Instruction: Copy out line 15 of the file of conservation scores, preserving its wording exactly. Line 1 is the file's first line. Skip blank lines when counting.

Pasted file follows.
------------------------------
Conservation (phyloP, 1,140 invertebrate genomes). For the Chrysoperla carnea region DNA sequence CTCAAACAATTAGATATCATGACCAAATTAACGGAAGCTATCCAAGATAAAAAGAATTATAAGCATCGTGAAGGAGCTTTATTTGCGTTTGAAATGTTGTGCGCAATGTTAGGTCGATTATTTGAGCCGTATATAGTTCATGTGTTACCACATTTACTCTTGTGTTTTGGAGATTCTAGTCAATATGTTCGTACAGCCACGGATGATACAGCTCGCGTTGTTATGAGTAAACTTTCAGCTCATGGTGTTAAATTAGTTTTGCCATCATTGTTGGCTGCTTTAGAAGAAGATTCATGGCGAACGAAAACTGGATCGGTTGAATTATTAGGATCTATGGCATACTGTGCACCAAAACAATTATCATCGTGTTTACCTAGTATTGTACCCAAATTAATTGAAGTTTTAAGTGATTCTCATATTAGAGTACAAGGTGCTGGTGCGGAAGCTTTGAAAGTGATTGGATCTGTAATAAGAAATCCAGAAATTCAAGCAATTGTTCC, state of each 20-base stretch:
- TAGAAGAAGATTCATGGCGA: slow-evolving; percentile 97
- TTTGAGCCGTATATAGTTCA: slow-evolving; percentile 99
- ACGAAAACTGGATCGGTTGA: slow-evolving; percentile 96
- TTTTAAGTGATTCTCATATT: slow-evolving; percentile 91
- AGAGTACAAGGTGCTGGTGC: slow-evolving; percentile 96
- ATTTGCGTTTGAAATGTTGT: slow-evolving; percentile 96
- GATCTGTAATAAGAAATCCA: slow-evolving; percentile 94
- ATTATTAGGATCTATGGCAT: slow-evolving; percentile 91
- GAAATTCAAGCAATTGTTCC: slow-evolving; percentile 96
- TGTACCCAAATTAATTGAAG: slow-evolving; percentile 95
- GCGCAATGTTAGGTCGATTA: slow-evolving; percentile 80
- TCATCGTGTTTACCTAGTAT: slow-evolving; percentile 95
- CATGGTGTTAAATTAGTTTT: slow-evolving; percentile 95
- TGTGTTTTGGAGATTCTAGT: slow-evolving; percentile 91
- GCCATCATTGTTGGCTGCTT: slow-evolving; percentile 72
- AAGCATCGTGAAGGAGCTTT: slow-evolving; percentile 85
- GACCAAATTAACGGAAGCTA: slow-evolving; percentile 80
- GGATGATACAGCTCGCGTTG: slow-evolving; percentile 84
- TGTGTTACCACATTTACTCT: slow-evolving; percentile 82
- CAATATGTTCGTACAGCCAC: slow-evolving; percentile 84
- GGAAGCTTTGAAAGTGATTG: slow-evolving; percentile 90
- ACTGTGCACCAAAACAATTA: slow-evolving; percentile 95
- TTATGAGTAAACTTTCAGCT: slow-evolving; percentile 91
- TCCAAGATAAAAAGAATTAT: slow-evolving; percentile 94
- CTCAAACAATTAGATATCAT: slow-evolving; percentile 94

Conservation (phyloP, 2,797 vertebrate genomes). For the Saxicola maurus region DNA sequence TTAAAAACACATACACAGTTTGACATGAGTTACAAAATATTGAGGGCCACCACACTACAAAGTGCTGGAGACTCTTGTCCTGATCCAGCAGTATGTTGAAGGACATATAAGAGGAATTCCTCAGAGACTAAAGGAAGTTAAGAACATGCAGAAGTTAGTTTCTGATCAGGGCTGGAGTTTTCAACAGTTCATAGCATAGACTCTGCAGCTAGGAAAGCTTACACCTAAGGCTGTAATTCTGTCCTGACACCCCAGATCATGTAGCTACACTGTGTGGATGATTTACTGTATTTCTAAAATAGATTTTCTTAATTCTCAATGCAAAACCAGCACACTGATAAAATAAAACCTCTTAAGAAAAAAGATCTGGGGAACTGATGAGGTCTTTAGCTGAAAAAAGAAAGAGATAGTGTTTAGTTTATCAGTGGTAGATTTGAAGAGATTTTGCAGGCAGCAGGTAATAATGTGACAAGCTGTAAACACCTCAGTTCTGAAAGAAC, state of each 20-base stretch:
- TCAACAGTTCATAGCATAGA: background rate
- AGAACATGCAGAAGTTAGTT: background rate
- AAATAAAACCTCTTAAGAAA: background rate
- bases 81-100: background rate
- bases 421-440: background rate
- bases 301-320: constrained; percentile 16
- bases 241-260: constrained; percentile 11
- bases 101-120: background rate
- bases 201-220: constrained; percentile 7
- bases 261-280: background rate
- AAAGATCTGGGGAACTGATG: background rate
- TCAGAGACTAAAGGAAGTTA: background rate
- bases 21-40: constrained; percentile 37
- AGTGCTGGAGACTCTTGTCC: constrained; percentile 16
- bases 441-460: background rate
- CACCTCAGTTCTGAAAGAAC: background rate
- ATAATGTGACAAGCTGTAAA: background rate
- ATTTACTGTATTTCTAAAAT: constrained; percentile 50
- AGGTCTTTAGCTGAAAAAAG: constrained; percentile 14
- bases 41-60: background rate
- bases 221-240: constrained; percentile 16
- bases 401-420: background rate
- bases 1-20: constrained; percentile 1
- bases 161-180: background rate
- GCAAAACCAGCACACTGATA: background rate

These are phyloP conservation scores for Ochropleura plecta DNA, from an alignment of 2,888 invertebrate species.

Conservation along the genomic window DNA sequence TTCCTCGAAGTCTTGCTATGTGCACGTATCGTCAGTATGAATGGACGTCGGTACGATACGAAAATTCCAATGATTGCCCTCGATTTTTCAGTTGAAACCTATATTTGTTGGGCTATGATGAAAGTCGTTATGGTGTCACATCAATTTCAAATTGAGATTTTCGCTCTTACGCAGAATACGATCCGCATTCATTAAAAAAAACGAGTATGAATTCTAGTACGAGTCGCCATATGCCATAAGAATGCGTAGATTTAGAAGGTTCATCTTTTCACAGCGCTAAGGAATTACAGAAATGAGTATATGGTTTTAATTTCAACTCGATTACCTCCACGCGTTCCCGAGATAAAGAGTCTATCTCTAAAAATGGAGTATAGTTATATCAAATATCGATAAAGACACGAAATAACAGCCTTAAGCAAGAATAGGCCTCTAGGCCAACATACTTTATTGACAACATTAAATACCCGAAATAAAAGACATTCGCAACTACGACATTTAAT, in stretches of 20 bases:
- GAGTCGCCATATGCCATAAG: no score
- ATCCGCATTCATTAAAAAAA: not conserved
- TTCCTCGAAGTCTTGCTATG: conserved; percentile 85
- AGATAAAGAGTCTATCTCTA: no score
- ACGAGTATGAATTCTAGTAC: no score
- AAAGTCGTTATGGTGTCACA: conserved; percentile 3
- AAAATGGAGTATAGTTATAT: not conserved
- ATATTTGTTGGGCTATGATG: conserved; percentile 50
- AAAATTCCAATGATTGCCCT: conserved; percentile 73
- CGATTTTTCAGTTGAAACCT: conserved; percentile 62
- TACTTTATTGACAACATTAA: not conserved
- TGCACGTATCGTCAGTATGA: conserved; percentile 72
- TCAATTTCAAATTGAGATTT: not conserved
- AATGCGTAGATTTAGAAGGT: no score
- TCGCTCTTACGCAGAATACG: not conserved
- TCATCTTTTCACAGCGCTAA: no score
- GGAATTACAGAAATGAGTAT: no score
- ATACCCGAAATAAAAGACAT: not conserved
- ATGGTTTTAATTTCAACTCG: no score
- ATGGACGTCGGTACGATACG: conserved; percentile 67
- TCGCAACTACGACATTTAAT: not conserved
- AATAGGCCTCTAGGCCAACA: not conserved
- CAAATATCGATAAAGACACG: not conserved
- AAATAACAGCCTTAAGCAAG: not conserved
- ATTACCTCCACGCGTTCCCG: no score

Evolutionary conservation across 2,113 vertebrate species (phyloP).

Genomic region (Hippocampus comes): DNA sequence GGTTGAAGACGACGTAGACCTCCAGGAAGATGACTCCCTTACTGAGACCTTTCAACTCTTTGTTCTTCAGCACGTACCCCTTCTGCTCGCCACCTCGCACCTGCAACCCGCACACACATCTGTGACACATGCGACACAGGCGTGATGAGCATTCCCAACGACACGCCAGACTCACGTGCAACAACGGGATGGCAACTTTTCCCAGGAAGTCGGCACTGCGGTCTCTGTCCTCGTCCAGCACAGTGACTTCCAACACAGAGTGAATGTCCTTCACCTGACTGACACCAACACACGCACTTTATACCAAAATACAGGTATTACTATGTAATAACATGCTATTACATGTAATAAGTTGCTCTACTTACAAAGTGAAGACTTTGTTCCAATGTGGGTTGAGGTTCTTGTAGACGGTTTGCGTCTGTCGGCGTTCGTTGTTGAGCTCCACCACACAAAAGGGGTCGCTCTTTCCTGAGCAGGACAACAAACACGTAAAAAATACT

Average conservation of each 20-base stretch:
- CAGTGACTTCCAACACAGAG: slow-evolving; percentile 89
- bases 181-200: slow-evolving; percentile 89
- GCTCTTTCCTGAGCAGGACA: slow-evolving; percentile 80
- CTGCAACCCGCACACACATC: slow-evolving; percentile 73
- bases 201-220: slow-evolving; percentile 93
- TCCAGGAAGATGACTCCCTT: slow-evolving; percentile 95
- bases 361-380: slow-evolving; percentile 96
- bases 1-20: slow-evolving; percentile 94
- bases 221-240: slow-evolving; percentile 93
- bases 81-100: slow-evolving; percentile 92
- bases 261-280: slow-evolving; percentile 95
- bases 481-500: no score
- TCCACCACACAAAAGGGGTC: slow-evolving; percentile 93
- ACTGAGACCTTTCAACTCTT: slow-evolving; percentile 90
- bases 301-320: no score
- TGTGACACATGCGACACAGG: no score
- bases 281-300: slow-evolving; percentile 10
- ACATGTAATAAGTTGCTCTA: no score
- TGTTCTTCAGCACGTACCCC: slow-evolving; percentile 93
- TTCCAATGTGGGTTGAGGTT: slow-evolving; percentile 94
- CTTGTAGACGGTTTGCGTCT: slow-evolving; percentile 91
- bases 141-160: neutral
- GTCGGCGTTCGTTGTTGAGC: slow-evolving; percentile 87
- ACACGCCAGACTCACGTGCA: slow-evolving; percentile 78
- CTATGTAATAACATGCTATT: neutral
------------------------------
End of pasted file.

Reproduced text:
- TGTGTTTTGGAGATTCTAGT: slow-evolving; percentile 91